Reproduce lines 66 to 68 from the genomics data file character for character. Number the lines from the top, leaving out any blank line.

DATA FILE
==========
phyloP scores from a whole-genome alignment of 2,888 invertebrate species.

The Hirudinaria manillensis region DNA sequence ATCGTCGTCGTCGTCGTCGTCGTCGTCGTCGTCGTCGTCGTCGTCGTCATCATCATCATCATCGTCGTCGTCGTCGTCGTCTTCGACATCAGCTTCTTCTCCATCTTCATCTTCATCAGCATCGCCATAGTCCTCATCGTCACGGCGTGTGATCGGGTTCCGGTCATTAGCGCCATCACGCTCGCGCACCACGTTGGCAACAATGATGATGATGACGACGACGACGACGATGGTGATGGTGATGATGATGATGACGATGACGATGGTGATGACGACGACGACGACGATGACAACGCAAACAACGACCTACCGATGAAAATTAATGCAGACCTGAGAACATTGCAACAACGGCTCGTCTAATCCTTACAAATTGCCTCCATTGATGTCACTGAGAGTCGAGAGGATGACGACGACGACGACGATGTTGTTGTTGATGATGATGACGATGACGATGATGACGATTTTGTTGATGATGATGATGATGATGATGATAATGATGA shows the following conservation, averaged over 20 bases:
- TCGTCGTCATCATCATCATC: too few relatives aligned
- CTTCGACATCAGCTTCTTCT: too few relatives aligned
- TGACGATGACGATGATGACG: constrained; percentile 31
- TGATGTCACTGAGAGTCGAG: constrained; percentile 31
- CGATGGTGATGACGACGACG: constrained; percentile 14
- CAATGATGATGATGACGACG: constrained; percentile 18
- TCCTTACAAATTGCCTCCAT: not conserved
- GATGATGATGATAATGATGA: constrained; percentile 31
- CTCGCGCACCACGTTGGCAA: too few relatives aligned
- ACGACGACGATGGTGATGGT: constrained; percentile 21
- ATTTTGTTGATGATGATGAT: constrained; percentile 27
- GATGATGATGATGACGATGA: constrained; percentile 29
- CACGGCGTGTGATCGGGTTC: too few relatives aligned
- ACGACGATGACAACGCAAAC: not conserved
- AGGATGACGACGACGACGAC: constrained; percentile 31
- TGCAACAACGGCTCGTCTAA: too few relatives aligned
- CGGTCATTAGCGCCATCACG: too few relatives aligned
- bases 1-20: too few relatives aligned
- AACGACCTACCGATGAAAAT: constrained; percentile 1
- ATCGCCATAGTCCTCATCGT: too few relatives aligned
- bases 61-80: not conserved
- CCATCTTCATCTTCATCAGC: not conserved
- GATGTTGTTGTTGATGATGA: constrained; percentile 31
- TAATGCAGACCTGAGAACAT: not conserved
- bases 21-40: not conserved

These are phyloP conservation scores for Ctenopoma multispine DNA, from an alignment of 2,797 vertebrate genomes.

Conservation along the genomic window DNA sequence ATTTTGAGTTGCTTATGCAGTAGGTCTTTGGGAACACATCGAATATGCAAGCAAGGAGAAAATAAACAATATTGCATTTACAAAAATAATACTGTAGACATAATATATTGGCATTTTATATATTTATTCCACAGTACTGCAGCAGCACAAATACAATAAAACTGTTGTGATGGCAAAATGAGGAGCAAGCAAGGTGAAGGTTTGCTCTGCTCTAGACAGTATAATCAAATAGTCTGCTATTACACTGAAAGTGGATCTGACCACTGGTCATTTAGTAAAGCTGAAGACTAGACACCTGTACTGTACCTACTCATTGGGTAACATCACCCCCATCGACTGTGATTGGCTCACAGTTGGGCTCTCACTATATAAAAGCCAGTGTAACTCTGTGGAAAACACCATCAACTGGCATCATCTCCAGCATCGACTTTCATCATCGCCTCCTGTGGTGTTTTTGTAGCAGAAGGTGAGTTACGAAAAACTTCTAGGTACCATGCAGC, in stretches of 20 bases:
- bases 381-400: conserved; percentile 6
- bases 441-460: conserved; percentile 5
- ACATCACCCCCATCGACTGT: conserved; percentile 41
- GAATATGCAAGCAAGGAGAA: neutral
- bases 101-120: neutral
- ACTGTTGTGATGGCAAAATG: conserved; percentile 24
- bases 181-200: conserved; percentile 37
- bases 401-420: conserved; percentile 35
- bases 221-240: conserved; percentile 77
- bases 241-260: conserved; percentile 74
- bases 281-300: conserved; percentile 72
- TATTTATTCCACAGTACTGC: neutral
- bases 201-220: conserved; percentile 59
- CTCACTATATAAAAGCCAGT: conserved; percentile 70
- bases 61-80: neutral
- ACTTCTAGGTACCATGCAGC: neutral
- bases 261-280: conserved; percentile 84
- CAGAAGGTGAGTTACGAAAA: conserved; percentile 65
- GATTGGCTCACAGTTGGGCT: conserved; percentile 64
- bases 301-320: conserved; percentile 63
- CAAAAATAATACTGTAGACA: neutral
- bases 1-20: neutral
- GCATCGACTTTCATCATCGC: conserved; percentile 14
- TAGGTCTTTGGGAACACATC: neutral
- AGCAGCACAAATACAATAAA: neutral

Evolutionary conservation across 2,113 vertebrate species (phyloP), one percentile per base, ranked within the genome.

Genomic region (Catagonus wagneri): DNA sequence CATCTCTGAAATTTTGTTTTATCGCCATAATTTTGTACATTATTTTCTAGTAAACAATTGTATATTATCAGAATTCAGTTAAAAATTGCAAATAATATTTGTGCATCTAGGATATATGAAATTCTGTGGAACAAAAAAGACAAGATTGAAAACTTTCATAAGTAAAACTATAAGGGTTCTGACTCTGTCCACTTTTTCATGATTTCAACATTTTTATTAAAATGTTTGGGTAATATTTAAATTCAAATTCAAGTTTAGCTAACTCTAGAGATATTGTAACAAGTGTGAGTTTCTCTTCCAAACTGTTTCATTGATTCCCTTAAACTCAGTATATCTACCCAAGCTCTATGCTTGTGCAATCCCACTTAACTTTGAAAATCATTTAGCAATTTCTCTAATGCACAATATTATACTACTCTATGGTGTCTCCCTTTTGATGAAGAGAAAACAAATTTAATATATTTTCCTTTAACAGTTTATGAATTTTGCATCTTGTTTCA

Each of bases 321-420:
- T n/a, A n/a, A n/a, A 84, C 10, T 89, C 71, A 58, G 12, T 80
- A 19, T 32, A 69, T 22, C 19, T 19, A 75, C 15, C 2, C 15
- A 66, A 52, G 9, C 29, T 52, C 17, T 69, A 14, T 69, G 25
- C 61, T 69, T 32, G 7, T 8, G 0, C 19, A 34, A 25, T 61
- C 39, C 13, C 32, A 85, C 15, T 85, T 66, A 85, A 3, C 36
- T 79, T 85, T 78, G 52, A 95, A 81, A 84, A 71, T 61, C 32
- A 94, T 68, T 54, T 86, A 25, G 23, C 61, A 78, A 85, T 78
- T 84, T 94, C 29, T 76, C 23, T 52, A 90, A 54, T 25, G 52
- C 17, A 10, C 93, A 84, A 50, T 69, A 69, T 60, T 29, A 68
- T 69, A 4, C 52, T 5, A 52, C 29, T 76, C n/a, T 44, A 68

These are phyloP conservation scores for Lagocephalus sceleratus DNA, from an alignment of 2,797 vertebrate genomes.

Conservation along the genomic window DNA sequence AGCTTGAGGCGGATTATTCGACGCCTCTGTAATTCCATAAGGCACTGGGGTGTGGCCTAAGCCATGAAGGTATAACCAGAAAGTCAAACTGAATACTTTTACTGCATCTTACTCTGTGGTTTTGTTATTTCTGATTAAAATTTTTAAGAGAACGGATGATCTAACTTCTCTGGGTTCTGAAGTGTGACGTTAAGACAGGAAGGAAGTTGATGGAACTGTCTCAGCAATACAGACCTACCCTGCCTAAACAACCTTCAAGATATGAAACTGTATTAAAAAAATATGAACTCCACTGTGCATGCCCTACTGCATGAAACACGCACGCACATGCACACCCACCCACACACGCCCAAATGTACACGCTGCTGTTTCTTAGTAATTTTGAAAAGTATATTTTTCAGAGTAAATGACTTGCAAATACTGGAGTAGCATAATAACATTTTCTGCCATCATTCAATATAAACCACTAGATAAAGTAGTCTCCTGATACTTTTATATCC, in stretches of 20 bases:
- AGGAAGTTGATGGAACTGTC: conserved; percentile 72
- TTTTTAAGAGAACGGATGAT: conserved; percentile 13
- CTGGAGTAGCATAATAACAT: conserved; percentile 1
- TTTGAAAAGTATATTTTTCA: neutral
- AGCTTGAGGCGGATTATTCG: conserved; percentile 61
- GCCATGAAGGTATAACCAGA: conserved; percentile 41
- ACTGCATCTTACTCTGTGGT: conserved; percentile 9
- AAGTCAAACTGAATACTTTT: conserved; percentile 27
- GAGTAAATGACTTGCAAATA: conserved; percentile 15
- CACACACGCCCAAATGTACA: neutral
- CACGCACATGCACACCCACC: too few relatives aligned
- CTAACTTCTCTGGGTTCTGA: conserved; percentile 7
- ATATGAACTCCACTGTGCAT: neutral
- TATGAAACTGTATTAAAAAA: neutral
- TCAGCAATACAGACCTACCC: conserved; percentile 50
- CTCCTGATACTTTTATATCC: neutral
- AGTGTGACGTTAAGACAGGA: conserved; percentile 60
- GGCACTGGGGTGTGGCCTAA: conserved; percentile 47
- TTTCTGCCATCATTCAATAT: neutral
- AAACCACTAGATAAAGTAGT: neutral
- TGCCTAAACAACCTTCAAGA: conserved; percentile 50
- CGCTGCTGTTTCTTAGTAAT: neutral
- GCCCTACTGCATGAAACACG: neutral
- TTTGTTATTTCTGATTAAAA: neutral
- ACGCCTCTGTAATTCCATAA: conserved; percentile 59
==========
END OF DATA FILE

- C 17, A 10, C 93, A 84, A 50, T 69, A 69, T 60, T 29, A 68
- T 69, A 4, C 52, T 5, A 52, C 29, T 76, C n/a, T 44, A 68

These are phyloP conservation scores for Lagocephalus sceleratus DNA, from an alignment of 2,797 vertebrate genomes.